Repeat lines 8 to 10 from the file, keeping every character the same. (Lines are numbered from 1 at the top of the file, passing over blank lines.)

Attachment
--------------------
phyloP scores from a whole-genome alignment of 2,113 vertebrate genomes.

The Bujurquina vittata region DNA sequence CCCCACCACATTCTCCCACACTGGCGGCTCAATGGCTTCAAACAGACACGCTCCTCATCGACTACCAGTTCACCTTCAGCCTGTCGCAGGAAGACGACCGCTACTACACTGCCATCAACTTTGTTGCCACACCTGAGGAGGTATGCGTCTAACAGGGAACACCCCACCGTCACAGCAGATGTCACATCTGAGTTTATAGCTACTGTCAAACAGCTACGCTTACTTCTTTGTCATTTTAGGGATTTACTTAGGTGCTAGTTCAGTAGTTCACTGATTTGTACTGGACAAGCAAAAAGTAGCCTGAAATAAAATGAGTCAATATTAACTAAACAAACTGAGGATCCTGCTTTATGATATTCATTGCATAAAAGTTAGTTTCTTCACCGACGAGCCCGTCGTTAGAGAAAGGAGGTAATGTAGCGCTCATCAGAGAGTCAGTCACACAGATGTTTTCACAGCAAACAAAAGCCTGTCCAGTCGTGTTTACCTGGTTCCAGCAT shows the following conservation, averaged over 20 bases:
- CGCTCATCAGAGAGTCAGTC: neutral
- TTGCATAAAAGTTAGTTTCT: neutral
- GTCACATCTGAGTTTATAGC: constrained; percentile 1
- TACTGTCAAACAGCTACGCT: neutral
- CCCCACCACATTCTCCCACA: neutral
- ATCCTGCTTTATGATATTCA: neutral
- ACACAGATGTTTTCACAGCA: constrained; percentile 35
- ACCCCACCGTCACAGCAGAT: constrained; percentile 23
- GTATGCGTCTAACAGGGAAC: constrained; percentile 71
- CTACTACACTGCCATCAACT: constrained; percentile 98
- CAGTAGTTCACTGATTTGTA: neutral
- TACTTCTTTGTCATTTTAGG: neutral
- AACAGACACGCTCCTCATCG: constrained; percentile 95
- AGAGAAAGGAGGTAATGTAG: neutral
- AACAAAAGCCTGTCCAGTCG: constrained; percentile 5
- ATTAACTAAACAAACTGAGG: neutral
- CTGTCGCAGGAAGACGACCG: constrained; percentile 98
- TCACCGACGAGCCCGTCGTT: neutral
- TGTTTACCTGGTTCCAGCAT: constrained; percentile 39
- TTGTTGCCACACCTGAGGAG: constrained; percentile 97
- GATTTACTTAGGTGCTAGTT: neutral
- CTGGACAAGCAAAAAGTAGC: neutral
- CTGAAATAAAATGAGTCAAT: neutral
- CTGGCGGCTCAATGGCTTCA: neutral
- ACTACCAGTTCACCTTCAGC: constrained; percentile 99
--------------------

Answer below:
- ATCCTGCTTTATGATATTCA: neutral
- ACACAGATGTTTTCACAGCA: constrained; percentile 35
- ACCCCACCGTCACAGCAGAT: constrained; percentile 23